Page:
Pennsylvania lags in sales of hunting licenses
Pittsburgh — While the number of licensed hunters rose nationally by 9 percent over the past five years, they dropped in Pennsylvania, according to a preliminary report from the U.S. Fish and Wildlife Service.
In fact, hunter participation throughout the Midwest – traditionally a hunting stronghold – remained level from 2006 to 2011, while southern states gained new ground, said Richard Aiken, the report’s lead statistician.
“The center of wildlife recreation was always in states like Wisconsin, Iowa the Dakotas,” Aiken said. “Now the numbers in those states are basically flat.”
What’s new, he said, is that states such as Mississippi and Alabama are licensing more hunters.
The total increase in hunters in all 50 states went from 12.5 million in 2006 to 13.7 million in 2011. While it is still below the 55-year high of 14 million in 1991, it reverses a downward trend since the 2000 to 2005 census, Aiken said.
Pennsylvania, which once counted more than 1 million hunters, has seen license sales drop from 945,892 in 2006 to 933,208 in 2011 – a decline that Aiken said “amazed” him, given the state’s strong hunting tradition.
Pennsylvania’s numbers include junior license buyers, ages 12 to 16, whereas the national census is limited to hunters age 16 and older.
Aiken said many factors determine hunter participation, from access to time constraints, a perspective Pennsylvania Game Commission spokesman Jerry Feaser points to as well.
Feaser called Pennsylvania’s declining license sales statistically insignificant, and said it’s unfair to look at Pennsylvania in the context of a national average, when factors vary among states.
He said he’s encouraged by the increase in hunting participation nationally, and said his agency’s own findings indicate that about 2 million Pennsylvanians consider themselves hunters, even though they don’t buy licenses every year.
“We call this the churn rate,” he said. “Our job is to figure out how to get them interested and involved in hunting again.”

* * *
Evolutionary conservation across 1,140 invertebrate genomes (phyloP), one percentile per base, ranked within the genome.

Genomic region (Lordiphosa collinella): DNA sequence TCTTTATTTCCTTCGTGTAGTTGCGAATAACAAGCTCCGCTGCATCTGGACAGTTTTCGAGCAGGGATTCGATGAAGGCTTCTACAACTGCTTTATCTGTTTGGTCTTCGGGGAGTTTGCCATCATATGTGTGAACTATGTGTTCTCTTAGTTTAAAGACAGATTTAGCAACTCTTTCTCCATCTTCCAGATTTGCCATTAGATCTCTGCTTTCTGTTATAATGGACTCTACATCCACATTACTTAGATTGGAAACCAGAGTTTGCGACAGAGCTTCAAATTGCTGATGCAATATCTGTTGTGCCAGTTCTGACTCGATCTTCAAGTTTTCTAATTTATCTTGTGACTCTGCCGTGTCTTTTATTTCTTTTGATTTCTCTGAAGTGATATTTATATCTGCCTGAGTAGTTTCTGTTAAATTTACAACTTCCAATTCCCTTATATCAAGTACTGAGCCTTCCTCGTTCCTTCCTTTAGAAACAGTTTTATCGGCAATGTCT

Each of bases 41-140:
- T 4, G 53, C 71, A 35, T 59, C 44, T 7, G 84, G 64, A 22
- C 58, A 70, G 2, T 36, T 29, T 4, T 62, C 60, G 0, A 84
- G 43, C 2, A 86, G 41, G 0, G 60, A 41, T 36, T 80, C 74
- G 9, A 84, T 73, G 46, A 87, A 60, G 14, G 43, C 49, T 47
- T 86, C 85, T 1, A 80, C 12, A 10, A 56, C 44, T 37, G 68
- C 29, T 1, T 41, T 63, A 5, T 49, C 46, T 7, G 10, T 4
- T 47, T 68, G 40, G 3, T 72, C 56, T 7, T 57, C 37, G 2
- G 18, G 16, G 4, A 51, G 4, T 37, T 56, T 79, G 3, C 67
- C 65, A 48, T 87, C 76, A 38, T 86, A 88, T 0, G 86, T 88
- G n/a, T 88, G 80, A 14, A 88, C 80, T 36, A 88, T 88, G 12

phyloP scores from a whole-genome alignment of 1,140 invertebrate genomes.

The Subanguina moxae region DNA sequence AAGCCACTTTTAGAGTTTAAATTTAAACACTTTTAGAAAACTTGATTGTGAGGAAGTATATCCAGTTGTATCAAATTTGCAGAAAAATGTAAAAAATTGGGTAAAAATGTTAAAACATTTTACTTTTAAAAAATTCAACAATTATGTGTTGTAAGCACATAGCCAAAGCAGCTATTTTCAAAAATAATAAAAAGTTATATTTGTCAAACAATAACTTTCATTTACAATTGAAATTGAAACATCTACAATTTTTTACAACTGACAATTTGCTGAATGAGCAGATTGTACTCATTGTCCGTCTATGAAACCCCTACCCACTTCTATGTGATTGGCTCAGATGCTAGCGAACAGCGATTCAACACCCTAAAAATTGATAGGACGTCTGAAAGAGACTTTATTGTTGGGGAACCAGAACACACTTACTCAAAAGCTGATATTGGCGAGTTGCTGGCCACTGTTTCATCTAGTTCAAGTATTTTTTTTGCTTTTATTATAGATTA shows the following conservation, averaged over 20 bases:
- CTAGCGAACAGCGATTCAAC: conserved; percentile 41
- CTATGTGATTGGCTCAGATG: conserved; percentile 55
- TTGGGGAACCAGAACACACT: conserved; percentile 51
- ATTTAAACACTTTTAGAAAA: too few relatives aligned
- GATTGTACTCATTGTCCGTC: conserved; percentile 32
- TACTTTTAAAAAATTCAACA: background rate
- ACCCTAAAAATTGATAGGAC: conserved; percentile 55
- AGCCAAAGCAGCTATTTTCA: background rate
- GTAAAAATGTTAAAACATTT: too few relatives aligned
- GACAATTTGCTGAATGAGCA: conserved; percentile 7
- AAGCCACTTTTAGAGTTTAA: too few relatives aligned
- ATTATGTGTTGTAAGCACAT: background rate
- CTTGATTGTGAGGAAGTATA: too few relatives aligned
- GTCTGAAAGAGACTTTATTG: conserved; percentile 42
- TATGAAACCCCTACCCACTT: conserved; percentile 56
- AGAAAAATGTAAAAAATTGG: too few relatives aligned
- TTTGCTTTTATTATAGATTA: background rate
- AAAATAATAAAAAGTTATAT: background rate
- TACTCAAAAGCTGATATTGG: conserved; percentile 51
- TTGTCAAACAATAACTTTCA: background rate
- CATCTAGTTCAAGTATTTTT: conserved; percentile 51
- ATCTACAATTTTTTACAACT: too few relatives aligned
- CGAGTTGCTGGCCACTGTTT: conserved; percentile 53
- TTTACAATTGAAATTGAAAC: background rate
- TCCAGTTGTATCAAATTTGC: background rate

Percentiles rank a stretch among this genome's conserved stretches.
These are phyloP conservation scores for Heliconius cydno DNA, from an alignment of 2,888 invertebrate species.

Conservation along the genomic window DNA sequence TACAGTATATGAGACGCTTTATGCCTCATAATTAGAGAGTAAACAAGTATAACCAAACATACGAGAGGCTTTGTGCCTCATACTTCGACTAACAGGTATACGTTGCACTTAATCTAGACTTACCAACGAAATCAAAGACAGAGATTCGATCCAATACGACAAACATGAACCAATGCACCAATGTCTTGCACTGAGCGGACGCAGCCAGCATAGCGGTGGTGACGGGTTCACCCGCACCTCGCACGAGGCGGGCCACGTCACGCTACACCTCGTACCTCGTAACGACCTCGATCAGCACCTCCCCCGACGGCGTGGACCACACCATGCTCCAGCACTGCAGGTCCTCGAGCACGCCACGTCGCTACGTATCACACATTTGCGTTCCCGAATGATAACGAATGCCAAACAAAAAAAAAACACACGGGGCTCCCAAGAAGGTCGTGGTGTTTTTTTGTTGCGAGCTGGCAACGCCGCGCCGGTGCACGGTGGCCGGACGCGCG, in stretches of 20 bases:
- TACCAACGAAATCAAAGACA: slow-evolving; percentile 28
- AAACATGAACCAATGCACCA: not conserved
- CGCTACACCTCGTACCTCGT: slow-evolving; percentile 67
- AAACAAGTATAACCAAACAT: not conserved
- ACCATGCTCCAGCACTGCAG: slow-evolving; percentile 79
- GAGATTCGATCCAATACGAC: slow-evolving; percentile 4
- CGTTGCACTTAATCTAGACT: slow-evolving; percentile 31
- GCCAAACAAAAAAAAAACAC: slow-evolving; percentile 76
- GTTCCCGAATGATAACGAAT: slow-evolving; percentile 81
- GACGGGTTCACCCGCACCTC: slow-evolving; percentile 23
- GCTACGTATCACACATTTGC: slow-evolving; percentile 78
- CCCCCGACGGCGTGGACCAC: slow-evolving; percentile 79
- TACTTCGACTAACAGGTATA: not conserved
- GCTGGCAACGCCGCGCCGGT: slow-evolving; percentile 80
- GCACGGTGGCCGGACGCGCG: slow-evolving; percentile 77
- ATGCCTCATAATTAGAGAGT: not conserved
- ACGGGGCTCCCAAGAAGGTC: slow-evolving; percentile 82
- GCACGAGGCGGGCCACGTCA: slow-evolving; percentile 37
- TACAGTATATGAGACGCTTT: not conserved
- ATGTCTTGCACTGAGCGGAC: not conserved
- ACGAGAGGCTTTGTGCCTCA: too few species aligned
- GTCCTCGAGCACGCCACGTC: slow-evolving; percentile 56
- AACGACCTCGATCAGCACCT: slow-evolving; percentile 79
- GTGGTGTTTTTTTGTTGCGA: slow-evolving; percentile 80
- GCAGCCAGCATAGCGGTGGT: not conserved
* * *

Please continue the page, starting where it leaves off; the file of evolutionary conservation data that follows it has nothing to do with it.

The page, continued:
Feaser said every time the commission adds new hunting opportunities, such as approving crossbows and expanding the bear season, license sales improve.
For Randy Santucci, president of the Unified Sportsmen of Pennsylvania, the most impactful change the commission could make is in how it manages white-tailed deer.
Santucci said the latest figures confirm what he has long contended – that hunters are turned off by deer management in Pennsylvania.
“I know a lot of things affect whether people buy licenses,” he said, “but in Pennsylvania, the strongest factor, no matter whatever else, is deer management.
“I talk to hunters in the large sportsmen’s clubs. Someone from the Sinnemahoning Sportsmen’s Club told me just 20 of their 5,000 members entered the buck pool last year, and just two deer were measured.”
Santucci said he and seven other hunters at his own 156-acre camp in Warren County saw a total of just eight deer last fall. “I shot my deer in Allegheny County and my boy shot his in Washington County,” said Santucci, who lives near Pittsburgh.
As a member of the Governor’s Council on Hunting, Fishing and the Outdoors, Santucci said he also talks to the proprietors of hunting-related businesses in counties such as Potter, Cameron and Clinton.
“They tell me business has dropped way off, and they relate it strongly to the way deer are managed.”
That, too, would seem at odds with the national trend, since the census shows that hunting-related sales have increased significantly over the past five years, and hunters spent more time out of doors, Aiken said.
“Hunters nationally spent about 30 percent more money on equipment and the number of days they hunted jumped from 18 to 21.”
And while rural participation stayed roughly the same, the number of urban adult hunters climbed by 1 percent, owing in large part to school-based shooting sports programs, Aiken said.
The fish and wildlife service is expected to release more state-by-state data in coming weeks. The census is funded for game management agencies with revenues from the tax manufacturers pay on sporting equipment.